By Guest post by Owen Kelley
(This article was originally posted to the Prince George’s County Issues Forum on the Sierra Club website.)
The Sierra Club is devoted to fighting climate change, and it does not take kindly to companies greenwashing projects that would actually increase greenhouse gas emission. For this reason, Sierra Club members should take a close look at the magnetically levitated train that has been proposed between Baltimore and Washington DC. People call this train “the maglev.”
Proponents claim that the proposed maglev would be good for the environment because it would reduce greenhouse gas emission. This claim has been made for years by the companies that want to build and operate the maglev, namely Baltimore Washington Rapid Rail (BWRR) and its parent company, The Northeast Maglev.
As explained below, it appears that the proposed maglev would actually increase greenhouse gas emission, contrary to the assertions of BWRR and The Northeast Maglev. We care about greenhouse gases because scientists have determined that the modern economy emits so much of them that the Earth is warming. Carbon dioxide is the most important greenhouse gas emitted by construction, transportation, and power generation (e.g., EPA 2016, Table A1).
Carbon Dioxide from Constructing the Maglev
Constructing the Baltimore-Washington maglev would release a considerable amount of carbon dioxide. Constructing the 40 miles of tunnel and elevated track would cause significant emission largely because of the carbon dioxide released to manufacture the required amount of concrete and steel (IEA 2019, pg. 57). As estimated in Appendix A of the present article, something in the neighborhood of 316 to 815 million kilograms of carbon dioxide would be released because of the construction.
Carbon Dioxide from Operating the Maglev
Operating the maglev would be responsible for additional greenhouse gas emission because carbon dioxide would be released to generate the electricity to run the maglev. Operating the maglev might result in a net decrease in emission, but only if a large fraction of the miles traveled on the maglev replaced miles that otherwise would have been traveled in gas-powered cars. Maglev technology is not carbon free–it just emits somewhat less carbon dioxide per passenger-mile than a gas-powered car does.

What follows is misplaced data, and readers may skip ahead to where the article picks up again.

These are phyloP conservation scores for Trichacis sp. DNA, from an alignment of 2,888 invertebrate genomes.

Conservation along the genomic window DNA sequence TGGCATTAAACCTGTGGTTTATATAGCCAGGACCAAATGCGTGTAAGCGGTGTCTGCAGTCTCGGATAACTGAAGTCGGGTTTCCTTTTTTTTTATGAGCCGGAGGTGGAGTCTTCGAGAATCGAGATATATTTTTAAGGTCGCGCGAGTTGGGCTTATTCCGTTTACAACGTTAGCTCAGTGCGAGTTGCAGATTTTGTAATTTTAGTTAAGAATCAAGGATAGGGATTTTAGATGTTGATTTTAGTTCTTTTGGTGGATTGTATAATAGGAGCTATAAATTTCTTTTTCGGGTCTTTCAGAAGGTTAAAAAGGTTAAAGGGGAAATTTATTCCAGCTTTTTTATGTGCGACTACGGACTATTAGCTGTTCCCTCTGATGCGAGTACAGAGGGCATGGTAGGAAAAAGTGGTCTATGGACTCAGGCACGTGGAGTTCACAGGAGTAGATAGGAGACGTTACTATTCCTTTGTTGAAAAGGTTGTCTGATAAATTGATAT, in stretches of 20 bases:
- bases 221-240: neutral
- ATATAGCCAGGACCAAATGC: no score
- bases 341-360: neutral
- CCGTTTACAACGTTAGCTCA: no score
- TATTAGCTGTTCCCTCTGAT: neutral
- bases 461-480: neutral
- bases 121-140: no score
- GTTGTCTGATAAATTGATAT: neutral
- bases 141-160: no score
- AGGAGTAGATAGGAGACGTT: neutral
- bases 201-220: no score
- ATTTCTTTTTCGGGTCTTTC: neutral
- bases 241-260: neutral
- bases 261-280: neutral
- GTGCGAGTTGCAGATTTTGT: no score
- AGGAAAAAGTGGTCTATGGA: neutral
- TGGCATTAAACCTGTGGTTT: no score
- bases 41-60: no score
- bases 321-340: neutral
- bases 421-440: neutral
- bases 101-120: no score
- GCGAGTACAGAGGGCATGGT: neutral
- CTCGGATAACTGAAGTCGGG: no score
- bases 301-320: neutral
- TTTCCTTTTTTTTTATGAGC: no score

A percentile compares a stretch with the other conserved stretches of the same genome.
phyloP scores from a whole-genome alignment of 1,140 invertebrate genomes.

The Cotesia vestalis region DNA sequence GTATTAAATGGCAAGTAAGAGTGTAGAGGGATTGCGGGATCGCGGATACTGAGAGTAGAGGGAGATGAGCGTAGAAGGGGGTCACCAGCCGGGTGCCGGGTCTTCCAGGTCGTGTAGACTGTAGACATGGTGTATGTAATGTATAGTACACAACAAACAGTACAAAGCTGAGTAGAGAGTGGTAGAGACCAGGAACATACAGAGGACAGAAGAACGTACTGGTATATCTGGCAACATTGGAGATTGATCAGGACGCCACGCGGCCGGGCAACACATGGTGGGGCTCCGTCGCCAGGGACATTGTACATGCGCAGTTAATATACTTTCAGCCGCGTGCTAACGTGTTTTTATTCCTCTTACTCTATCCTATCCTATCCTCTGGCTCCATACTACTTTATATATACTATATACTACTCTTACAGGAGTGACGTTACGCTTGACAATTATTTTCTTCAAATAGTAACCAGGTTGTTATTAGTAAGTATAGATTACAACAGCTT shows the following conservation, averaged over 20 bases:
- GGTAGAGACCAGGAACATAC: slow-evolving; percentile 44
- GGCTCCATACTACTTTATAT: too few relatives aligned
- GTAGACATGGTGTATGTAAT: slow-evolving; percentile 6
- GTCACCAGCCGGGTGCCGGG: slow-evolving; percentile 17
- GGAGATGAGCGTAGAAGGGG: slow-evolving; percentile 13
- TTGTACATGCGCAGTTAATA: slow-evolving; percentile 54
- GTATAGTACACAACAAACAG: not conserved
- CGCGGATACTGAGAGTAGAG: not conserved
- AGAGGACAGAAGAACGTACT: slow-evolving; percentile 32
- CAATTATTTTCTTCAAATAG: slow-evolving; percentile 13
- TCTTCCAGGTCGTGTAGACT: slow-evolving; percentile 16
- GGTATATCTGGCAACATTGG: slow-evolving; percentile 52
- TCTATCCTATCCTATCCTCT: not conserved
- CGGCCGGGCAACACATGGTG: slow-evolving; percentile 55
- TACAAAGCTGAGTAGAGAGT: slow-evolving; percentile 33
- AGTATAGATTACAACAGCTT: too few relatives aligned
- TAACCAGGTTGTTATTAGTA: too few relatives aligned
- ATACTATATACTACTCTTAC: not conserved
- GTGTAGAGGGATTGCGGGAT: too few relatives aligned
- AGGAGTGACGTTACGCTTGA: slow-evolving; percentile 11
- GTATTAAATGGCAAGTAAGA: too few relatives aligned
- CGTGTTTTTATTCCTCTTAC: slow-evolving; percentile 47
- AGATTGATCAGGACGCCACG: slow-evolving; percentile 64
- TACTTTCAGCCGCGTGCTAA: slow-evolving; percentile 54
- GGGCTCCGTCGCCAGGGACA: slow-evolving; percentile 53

A large emission reduction is unlikely because BWRR anticipates that the maglev would greatly increase the number of trips made between Baltimore and Washington. A dramatic increase in travel is a necessary prerequisite for the economic boom that BWRR claims that the maglev would create in these cities (Rogers 2015).
Using BWRR’s ridership estimates, operating the maglev would either slightly decrease or slightly increase greenhouse gas emission, as estimated in Appendix B of the present article. Even in the most favorable scenario, it would take decades for maglev operations to make up for the massive amount of greenhouse gas emitted to construct the maglev’s track.
BWRR’s Carbon Dioxide Estimate
BWRR claims that the maglev would be good for the environment because it would reduce greenhouse gas emission by 2 million short tons (Rogers 2015, pg. 19).
BWRR does not explain how it arrived at its estimate, but one can speculate that the company did so by ignoring the massive amount of carbon dioxide that would be emitted to construct the track and to generate the electricity to run the trains. BWRR may have calculated merely the emission reduction that would occur from BWRR’s hypothesis that the number of car miles driven would go down if the maglev were built. Based on the estimates in Appendix C, this emission reduction could reach 2 million short tons after about 31 years, but only if many consumers really do find the maglev more attractive than driving. Figure 1 illustrates this attempt to understand the origin of BWRR’s mysterious 2 million short tons.